One-Way or No Way | December 2012

I have been a resident of Hamilton for 50 years. I worked downtown and attended McMaster University. I have witnessed the changes taking place in Hamilton over those years. I am concerned with the issue of Hamilton’s one way streets because I value the serenity of Hamilton. Hamilton is surrounded by the escarpment, the lake, Princess Point and small towns each having their own identity. It is both a mosaic and a homogenous community that unites during crises. I have been following the two-way to one-way street conversion (and their reversal) for many years. The concept of one-way streets was born in the mid 1950’s. Its purpose was to improve traffic movement through the downtown and along main streets. There are several reasons given by decision makers and others to maintain the one-way system which they see as a component of modern city design. The main reason for continuing one-way streets is that to revert to two-way would slow traffic resulting in longer commutes to the workplace and a difficulty in moving people and goods. The chamber of commerce and political decision makers may still
cling to one-way streets in Hamilton, but the most taxpayers are in support of two way traffic including news media. There are also many incidences of persons who were involved in the decision to institute one way streets and who are now advocating conversion back to two-way.
Two-way traffic not only improves the quality of life, it helps small business, which form the majority of the Canadian
economy. Prior to the early 1960’s, the downtown open air market and the small businesses on Barton Street and Ottawa Street were financially successful. Now those businesses that are left they, struggle. At one time, China and India were considered underdeveloped countries. Today they are outpacing the economic growth of western countries. Why? It is because of the ease of movement between rural and urban areas.
In December 1961, the Hamilton City Council designated the “North End” of Hamilton as a redevelopment area and shortly redevelopment plans were announced. In the spring of 1962, a thorough research study called “The consequences of relocation: A study of Hamilton’s North End” began to determine causes and effects of urban renewal.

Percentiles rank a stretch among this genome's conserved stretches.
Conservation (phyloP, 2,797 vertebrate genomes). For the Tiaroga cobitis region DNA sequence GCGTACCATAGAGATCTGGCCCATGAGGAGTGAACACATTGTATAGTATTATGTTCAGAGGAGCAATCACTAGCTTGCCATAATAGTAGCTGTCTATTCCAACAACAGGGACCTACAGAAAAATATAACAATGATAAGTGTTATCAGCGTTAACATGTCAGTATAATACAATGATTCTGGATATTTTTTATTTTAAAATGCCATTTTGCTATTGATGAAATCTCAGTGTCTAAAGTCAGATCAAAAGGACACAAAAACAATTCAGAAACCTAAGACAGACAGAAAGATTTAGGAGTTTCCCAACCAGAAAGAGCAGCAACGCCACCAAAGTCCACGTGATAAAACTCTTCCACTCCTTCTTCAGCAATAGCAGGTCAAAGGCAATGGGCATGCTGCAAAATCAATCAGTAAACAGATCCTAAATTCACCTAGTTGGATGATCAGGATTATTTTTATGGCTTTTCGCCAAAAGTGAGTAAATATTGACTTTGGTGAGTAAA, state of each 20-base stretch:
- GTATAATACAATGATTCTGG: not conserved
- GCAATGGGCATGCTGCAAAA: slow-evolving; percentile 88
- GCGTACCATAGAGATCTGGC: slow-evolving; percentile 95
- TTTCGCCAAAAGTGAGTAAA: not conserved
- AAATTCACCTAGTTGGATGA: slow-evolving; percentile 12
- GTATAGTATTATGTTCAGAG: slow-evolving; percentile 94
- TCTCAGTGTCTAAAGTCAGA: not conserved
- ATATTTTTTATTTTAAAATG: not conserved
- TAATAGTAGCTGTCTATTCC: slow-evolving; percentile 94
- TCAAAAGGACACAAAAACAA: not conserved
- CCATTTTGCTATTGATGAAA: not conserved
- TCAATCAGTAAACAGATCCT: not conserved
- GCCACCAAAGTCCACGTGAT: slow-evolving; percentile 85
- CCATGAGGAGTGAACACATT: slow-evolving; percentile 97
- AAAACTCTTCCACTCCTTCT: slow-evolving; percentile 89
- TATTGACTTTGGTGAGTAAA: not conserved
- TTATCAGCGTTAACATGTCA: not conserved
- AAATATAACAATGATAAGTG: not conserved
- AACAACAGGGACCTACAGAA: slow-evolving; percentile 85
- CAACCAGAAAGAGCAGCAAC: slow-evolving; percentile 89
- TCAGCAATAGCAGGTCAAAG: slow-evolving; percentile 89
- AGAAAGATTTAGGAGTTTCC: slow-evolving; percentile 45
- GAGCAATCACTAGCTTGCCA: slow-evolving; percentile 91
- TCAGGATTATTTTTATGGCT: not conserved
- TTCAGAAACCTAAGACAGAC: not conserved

A final report came in 1972. It concluded that the relocation had impacts on families which included social breakdowns.
According to the research report during this period, print media played a greater role in communicating with residents than the City or other media. The above preamble provides an historical background for comparison purposes in the hopes that the 1960 implementation is not repeated. That redevelopment created huge social sub-divisions and resulted in the relocation of
many Hamiltonians to the suburbs. In a search for new and fresh experiences, the sense of community was sacrificed and a social class system was created.
A combination of highly skilled traffic engineers and planners will be able to achieve balanced goals. There is no need to be circulating a request for comments and comparisons to other municipalities. Each municipality has its own demographical and sociological attributes, and those attributes play a major role in its view of itself. Research has to be independent and conducive to a particular project and to a particular municipality. The further reversal from one way traffic to two- way traffic in some main areas of the City has been discussed and it was concluded that it is too arduous and too expensive to accomplish. It cited as examples are Cannon Street and Upper James. Where would we find the money? We could start by reducing the city’s salaries, wages and benefits which has increased 79% since 2001, as well as by reducing the cost of contractual services which have increased 130% since 2001. The City of Hamilton is over spending in those areas. City council is concerned with City core developments and enhancements. At present, the core appears to be alive only weekdays because offices are open. The only way to bring back human movement in the core is to consider reintroducing two way traffic. Two way streets would help
bring back the open concepts enjoyed in the early 1960’s on both weekdays and weekends. Two- way traffic is Local epithet.
I hope City Council rescinds its decision and reinstates two-way traffic. Council members are elected to listen to their
respective constituents democratically as a plurality rather exercising their vote singularly.
Shekar Chandrasekhar
Retired civic employee

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